Political Action and Political Consequences: Are they Linked?

Christopher Alcantara raised a very important question, and an empirical one! Do group op-eds have an effect on political outcomes? The question is framed within the fields of public opinion and public policy. On the one hand, he is correct. Public opinion is not easily swayed by such communications. Op-eds, editorials, columns, and the media in general do not yield a strong influence on public opinion, other than to affect the priorities people attach to various issues. To paraphrase Cohen: the media doesn’t change how you think about an issue, but it can change what you think about).

Those with strongly formed opinions, the “partisans” among us, are especially resistant to media messages that contradict their views. And while there are members of the public who can be swayed, chances are, they are not reading such op-eds.

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On the other hand, the media has been shown to affect the policy agenda. Policy actors have been shown to respond to media attention to an issue, and sometimes, this media-policy dynamic is stronger than the public opinion-policy dynamic. The process is not simple and clean, however. Conditions that lead a media communication, such as an op-ed, to have any sort of influence over the policy agenda are varied: the framing of the op-ed, what is being primed, the issue domain, tone, placement, and so forth. These elements form part of the so-called “second level” agenda-setting research program, which looks at how a media communication, such as an op-ed, structures an argument, and how those structures can yield an affect.

So op-eds (or group-authored op-eds) hold some potential to affect the policy agenda. Here, we are talking about the media-policy nexus, and the media-policy nexus may have less to do with the psychological variables familiar to those who study public opinion. Instead, consider variables from the domain of group politics. Here are some:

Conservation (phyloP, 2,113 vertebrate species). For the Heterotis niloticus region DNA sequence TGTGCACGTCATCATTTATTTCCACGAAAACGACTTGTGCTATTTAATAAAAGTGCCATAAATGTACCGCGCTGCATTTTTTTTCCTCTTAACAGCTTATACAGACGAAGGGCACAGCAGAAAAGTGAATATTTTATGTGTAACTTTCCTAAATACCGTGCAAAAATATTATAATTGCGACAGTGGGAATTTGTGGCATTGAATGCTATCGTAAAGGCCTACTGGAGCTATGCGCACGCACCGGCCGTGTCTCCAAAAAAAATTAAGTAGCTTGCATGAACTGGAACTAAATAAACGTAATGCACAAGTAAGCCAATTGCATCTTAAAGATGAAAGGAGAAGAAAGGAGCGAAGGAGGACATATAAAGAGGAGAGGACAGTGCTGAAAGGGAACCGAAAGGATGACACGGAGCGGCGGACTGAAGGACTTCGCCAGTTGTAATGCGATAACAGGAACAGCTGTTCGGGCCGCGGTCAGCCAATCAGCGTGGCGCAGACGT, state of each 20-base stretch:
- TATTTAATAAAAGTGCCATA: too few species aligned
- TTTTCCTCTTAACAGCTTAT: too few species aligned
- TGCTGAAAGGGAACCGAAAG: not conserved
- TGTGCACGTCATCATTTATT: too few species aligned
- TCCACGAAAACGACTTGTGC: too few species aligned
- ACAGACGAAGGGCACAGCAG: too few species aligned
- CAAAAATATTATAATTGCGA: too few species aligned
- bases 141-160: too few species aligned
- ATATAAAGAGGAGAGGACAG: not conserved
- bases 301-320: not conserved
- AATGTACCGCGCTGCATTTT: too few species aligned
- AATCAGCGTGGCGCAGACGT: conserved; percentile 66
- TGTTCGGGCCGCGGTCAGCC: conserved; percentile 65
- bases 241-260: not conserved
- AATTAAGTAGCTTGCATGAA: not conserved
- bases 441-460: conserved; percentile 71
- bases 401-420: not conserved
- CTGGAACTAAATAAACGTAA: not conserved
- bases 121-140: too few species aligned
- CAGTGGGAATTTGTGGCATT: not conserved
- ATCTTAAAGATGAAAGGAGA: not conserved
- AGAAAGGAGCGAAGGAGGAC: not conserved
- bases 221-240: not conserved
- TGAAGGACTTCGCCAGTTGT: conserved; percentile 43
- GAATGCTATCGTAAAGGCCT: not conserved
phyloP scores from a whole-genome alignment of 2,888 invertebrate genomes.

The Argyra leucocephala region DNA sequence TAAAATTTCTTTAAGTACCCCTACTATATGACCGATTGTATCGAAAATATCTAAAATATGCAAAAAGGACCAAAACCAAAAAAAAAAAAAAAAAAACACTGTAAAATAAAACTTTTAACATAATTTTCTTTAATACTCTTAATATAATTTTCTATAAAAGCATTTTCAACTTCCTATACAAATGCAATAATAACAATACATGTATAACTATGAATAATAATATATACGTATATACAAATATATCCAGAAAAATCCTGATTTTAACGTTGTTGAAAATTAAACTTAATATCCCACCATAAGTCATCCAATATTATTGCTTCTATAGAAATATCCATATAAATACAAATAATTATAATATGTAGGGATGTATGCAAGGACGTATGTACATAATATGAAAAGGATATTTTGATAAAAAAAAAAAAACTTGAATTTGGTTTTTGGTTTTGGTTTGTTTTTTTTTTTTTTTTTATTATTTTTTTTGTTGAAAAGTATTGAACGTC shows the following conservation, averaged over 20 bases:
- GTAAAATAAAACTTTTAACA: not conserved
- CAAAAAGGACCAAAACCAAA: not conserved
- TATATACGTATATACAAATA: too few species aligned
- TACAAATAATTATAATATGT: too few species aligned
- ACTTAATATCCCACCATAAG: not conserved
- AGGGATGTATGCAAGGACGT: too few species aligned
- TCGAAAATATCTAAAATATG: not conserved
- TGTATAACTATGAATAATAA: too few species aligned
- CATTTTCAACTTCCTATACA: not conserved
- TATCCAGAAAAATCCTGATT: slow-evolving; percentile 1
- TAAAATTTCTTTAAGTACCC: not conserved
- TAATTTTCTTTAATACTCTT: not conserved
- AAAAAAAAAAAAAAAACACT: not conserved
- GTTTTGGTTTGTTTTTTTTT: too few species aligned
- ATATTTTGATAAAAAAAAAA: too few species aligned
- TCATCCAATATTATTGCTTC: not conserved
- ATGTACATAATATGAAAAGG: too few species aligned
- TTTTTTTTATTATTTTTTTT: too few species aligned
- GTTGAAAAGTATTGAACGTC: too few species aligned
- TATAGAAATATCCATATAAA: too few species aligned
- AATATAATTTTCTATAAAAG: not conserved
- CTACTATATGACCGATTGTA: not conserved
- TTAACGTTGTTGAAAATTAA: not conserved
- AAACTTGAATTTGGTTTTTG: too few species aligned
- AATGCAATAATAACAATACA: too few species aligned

1. Group coherence. A group with factionally divided members will struggle to gain “respect” from state decision makers, and thus, demands from such a group can be safely ignored.
  2. Viable equilibrium point. Does the op-ed help the various stakeholders (both state actors and the broader policy community) move towards some equilibrium, i.e., a solution?
  3. Group organization. An op-ed may be just one tactic of a broader strategy or campaign. A group may have prepared a more elaborate and carefully considered campaign that includes other actions as well, and together, these may wield more weight.
  4. State actors’ openness. You can shout as loud and clear as you like, but at the end of the day, is there anybody listening? Groups that wish to influence the policy process need “access” to the key decision makers. State actors unwilling to give any a group a proper hearing effectively limit that group’s potential to influence policy.

This is not an exhaustive list of variables. But it does offer a way to begin a more systematic examination of the potential of media items such as op-eds. Maybe they are completely useless. Or maybe they can grab the attention of implicated state actors within a particular policy community, who then, for whatever reason, respond to the “challenging group” (to use Bill Gamson’s words).

In sum, the potential ability of an op-ed to influence policy decisions would have to be examined in light of what we know about the public policy process. It’s not a straight-forward communication-influence dynamic. It is heavily context dependent.

Professors, Elections Canada, and the Harper Government: Do Group Op-Eds Matter?

Early last week, the National Post ran a letter drafted by a small group of Canadian university professors (you can tell who the original letter writers by the order. Just look at where the alphabetized list starts and any names above it were the main writers), and signed (and edited) by a larger number of professors (including some of the most distinguished, senior, and smartest academic minds in Canada).

Several days before the letter ran in the Post, a draft of the letter hit my desk asking for my signature. Ultimately, I didn’t sign for a number of reasons. The main reason I didn’t sign was that I didn’t agree with all of the contents in the letter. There are parts of the “Fair Elections” bill that I agree with, other parts that I didn’t, and other parts that I simply wasn’t sure about. The timeline for signing the letter was tight and didn’t really give me much time to think these issues through.